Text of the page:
Canterbury Christ Church University, the University for the Creative
The University of Kent's main campus is situated over 600 acres
(243 ha) on St. Stephen's Hill, a mile north of
centre. Formerly called the University of
Kent at Canterbury, it was
founded in 1965, with a smaller campus opened in 2000 in the town of
Chatham. As of 2014[update], it had around 20,000 students.
Darwin College, part of the University of
Canterbury Christ Church University
Canterbury Christ Church University was founded as a teacher training
college in 1962 by the Church of England. In 1978 its range of courses
began to expand into other subjects, and in 1995 it was given the
power to become a University college. In 2005 it was granted full
university status, and as of 2007[update] it had around 15,000
University for the Creative Arts
University for the Creative Arts is the oldest higher education
institution in the city, having been founded in 1882 by Thomas Sidney
Cooper as the Sidney Cooper School of Art. Near the University of Kent
is the Franciscan International Study Centre, a place of study
for the worldwide Franciscan Order.
Chaucer College is an independent
college for Japanese and other students within the campus of the
University of Kent.
Canterbury College, formerly
Canterbury College of
Technology, offers a mixture of vocation, further and higher education
courses for school leavers and adults.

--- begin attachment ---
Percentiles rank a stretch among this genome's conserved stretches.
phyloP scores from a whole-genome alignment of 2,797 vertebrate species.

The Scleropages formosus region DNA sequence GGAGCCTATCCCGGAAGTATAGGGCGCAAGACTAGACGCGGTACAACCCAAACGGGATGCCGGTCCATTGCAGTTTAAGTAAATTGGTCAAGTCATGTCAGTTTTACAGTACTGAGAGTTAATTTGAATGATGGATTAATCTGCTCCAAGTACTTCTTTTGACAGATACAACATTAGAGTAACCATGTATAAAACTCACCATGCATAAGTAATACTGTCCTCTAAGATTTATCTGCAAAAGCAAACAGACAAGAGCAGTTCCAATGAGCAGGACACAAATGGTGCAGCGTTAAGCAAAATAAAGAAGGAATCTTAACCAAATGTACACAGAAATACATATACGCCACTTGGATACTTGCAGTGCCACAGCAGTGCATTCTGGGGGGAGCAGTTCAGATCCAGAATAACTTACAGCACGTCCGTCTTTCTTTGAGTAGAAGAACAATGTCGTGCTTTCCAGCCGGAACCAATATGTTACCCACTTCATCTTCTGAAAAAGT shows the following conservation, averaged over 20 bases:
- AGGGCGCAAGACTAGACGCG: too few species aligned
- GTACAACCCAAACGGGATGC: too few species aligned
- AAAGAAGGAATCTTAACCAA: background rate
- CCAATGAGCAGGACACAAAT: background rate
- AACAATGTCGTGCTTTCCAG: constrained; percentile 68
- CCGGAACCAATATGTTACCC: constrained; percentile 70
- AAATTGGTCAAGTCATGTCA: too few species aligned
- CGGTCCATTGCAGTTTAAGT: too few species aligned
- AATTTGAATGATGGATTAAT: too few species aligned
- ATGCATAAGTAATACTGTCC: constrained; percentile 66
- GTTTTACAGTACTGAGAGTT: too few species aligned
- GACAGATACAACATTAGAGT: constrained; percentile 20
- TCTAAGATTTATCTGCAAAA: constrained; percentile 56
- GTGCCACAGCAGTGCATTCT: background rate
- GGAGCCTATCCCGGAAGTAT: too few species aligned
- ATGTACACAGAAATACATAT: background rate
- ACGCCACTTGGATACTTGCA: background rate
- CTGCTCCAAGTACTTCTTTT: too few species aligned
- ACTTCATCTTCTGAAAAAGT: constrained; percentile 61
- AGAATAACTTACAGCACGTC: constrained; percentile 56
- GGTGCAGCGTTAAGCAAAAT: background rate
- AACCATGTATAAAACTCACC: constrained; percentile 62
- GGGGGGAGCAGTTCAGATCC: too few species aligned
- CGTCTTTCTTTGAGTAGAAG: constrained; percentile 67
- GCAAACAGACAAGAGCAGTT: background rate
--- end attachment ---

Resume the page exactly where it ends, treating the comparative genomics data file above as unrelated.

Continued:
Primary and secondary schools
Independent secondary schools include
Kent College, St Edmund's School
and the King's School, the oldest in the United Kingdom. St. Augustine
established a school shortly after his arrival in
Canterbury in 597,
and it is from this that the King’s School grew. The documented
history of the school only began after the Dissolution of the
Monasteries in the 16th century, when the school acquired its present
name, referring to Henry VIII. The Kings School in
one of the top public schools in the United Kingdom, regularly
featuring in the top ten most expensive school fees lists.
The city's secondary grammar schools are Barton Court Grammar School,
Simon Langton Grammar School for Boys
Simon Langton Grammar School for Boys and Simon Langton Girls' Grammar
School; all of which in 2008 had over 93% of their pupils gain five or
more GCSEs at grades A* to C, including English and maths. The
non-selective state secondary schools are The
Canterbury High School,
St Anselm's Catholic School and the Church of England's Archbishop's
School; all of which in 2008 had more than 30% of their pupils gain
five or more GCSEs at grades A* to C including English and maths.
Kent Japanese School (ケント日本語補習校 Kento Nihongo
Hoshū Kō), a weekend Japanese educational programme, is held on
Saturday mornings on the campus of St. Edmund's School,
Canterbury's first newspaper was the Kentish Post, founded in
1717. It changed its name to the
Kentish Gazette in 1768 and
is still being published, claiming to be the country's second oldest
surviving newspaper. It is currently produced as a paid-for
newspaper produced by the KM Group, based in nearby Whitstable. This
newspaper covers the East
Kent area and has a circulation of about
Three free weekly newspapers provide news on the
Canterbury Times and
Canterbury Extra. The
Canterbury Times is owned by the
Daily Mail and General Trust
Daily Mail and General Trust and has
a circulation of about 55,000. The
Canterbury Extra is owned
KM Group and also has a circulation of about 55,000.
yourcanterbury is published by KOS Media, which also prints the
popular county paper
Kent on Sunday. It also runs a website giving
daily updated news and events for the city.
Radio and television
Canterbury is served by 2 local radio stations,
KMFM Canterbury and
KMFM Canterbury broadcasts on 106FM. It was formerly known as KMFM106,
and before the
KM Group took control it was known as CTFM, based on